The first week of April saw Amsterdam host the two-day Open Science Conference which was devoted to establishing an action plan to foster and promote open science. On the first day there were several panels introducing the current situation and the problems and challenges faced by this topic. The second day was focussed on action and this was where LIBER played an outstanding role by organising an interesting World Café for the afternoon session. This World Café was structured around four different areas, each dedicated to one of the EU funded projects in which LIBER participates in the arena of open science, i.e. FutureTDM, LEARN, PASTEUR4OA and FOSTER.
The methodology of the café was to invite participants to join one of the groups for a period of time and then move to another, or to stay in the same group as they chose. Each group was hosted by two of the people working in the relevant project – in the case of LEARN the hosts were Paul Ayris and Ignasi Labastida. The first host introduced the methodology of the Café while the second one explained the project itself. Once introductions were made, the hosts invited the participants to form small groups of four or five people to discuss some given statements for 20 minutes, and then finally to record two or three proposed future actions as a result of their discussions.
Thanks must go to LIBER for creating a set of cards with creative and provocative statements which acted as catalysts for fruitful discussions. The discussion cards were picked randomly by the participants to initiate the conversation. The full pack of cards included not only statements related to the LEARN Project, but also to the three other projects.
The six statements on Research Data Management were:
Institutions should mandate sharing research data
Researchers only think about RDM if it is imposed upon them
Libraries should spend money on preserving software in order to keep data available for re-use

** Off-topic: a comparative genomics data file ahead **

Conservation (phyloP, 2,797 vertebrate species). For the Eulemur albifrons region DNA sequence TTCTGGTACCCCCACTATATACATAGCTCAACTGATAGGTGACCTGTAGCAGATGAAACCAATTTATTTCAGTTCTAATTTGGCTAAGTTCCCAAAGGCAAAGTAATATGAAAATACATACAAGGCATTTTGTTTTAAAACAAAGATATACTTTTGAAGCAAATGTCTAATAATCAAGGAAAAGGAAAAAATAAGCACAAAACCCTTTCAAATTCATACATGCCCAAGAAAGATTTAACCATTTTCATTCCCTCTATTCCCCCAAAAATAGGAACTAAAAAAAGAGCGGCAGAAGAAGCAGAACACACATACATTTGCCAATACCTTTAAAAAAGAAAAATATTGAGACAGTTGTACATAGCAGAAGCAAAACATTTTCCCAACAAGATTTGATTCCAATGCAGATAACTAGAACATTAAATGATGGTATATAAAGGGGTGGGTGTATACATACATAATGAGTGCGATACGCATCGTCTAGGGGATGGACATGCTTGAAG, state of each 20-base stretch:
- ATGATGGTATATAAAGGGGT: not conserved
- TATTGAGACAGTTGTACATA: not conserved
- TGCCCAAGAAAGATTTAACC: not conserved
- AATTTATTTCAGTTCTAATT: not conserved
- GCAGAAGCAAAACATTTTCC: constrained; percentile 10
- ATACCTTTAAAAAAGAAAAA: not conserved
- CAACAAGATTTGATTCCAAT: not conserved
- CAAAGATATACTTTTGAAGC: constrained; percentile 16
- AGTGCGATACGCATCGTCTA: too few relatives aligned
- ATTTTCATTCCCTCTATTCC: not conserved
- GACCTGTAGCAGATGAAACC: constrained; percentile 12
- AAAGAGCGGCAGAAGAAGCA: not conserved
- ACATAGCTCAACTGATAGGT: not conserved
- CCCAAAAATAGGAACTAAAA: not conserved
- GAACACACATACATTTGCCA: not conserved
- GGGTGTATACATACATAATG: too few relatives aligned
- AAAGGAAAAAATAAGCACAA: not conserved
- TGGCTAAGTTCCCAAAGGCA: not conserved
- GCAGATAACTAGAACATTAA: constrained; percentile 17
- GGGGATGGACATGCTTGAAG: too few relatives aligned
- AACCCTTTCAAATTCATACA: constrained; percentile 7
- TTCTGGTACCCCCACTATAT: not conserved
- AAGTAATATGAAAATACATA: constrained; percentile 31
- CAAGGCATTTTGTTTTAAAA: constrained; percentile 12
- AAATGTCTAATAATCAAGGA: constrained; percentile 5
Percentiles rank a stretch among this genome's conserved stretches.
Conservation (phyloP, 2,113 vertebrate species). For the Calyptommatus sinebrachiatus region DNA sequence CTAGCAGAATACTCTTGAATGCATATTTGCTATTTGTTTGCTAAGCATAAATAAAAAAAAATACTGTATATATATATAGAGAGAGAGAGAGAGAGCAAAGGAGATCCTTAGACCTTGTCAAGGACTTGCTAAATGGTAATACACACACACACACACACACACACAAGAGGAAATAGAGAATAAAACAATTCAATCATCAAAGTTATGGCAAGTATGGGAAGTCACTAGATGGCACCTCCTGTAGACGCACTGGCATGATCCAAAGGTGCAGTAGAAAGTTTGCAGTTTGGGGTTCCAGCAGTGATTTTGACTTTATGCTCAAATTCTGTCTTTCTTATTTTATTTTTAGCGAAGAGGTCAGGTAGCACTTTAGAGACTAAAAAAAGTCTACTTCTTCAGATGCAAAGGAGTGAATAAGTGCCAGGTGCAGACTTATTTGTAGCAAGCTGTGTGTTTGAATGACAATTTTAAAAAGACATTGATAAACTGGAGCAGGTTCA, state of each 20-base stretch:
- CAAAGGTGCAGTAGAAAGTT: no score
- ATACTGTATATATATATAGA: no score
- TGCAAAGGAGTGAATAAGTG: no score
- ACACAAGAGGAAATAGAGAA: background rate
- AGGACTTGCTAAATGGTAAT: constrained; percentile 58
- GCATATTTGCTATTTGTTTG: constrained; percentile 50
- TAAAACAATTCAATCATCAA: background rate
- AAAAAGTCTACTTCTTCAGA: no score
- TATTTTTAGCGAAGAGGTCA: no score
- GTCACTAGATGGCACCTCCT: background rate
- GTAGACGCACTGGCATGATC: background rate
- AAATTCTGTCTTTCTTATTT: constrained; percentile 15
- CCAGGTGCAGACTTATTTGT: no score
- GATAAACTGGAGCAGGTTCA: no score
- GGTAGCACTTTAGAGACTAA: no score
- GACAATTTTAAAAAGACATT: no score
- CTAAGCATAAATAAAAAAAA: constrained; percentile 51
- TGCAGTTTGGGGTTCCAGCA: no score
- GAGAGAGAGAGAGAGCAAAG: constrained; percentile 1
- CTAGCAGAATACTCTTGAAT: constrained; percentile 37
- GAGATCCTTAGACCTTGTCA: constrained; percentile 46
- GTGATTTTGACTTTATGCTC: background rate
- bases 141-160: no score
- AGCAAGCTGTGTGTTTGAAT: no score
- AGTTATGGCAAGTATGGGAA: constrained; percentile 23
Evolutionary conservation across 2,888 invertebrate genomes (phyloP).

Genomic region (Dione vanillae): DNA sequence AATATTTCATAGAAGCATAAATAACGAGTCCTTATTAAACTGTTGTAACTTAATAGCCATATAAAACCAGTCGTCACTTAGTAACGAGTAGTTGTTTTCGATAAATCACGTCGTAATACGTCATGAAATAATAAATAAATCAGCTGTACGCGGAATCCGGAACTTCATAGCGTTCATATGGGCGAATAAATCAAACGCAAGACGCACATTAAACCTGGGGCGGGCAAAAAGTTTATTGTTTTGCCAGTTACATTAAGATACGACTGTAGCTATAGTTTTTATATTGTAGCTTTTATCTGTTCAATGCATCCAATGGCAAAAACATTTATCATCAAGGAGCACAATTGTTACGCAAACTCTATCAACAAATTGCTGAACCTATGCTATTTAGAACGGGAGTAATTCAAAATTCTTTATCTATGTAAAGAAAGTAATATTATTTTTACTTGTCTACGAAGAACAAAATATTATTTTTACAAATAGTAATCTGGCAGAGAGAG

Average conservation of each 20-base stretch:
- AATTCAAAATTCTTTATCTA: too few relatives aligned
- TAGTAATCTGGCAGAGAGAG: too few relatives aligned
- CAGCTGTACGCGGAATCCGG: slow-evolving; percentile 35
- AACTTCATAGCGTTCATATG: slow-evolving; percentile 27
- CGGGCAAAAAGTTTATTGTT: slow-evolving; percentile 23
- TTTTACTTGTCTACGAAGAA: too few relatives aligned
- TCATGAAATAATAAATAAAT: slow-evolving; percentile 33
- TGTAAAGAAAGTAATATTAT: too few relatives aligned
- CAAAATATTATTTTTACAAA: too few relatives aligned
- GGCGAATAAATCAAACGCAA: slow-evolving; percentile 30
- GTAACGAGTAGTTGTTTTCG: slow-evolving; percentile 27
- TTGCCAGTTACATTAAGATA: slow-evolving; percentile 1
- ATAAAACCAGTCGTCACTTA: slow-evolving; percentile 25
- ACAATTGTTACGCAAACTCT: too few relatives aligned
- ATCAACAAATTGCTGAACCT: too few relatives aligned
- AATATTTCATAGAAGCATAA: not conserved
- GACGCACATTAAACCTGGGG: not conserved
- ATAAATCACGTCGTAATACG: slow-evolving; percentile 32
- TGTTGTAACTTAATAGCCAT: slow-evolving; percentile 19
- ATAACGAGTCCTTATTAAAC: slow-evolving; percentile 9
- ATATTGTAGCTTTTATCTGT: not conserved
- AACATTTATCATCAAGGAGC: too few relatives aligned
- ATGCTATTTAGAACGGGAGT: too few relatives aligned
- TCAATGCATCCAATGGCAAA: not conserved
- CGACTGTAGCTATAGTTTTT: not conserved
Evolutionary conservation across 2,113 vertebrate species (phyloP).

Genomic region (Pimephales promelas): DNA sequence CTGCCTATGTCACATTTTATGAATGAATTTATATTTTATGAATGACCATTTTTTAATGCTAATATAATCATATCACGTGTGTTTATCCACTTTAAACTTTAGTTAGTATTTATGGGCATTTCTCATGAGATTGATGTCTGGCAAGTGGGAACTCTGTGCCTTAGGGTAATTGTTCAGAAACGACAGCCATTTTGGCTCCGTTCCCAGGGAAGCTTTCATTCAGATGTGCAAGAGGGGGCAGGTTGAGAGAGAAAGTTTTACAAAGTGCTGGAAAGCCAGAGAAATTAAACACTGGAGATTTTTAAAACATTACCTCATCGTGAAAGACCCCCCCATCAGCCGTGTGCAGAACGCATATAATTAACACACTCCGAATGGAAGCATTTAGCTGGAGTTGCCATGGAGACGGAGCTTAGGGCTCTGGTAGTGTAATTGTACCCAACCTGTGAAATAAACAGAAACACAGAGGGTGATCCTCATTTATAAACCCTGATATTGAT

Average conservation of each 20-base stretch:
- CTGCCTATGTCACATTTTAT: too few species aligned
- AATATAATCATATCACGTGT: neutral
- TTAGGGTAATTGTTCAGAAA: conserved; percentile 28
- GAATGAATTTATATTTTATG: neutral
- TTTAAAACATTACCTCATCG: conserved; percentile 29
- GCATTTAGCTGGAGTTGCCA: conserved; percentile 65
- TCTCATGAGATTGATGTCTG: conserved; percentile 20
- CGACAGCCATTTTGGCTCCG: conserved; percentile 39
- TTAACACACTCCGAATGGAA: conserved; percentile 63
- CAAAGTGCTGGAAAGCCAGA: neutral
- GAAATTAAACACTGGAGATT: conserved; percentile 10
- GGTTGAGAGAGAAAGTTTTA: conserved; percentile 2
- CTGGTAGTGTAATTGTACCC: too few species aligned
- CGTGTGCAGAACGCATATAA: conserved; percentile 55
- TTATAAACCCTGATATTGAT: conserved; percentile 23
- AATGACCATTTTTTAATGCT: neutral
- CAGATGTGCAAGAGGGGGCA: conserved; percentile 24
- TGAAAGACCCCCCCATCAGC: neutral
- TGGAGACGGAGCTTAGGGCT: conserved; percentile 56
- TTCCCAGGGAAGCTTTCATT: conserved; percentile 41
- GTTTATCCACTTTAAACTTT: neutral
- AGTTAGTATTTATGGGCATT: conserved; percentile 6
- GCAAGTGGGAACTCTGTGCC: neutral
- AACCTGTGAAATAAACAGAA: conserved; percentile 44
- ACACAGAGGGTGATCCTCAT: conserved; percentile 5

Researchers are better placed than institutions to design and update a suitable Open Data policy
Open Data should be a responsibility of the institution, not the individual researcher
Some of the issues that surfaced in the discussions included the need to establish clear policies on research data; to assess data management plans in order to get feedback; and to train researchers and staff on research data management. Almost all of the participants agreed that the design of an open data implementation plan is a collaborative task in which all the different stakeholders within an institution need to be engaged. Other proposed actions included: the need to avoid dichotomies among open data and open access to publications, and to look at them as one issue; to ask funders to foster and acknowledge the reuse of data; and to provide quality preservation and storage services which incentivise researchers to share their data.
As a conclusion we think the World Café was a productive and positive experience that led to interesting discussions among different stakeholders (researchers, publishers, funders, librarians) and resulted in some proposed actions that reinforce the main objective of our project, namely to develop a toolkit to help institutions build and implement a research data policy. We expect to repeat the café experience in future workshops or events.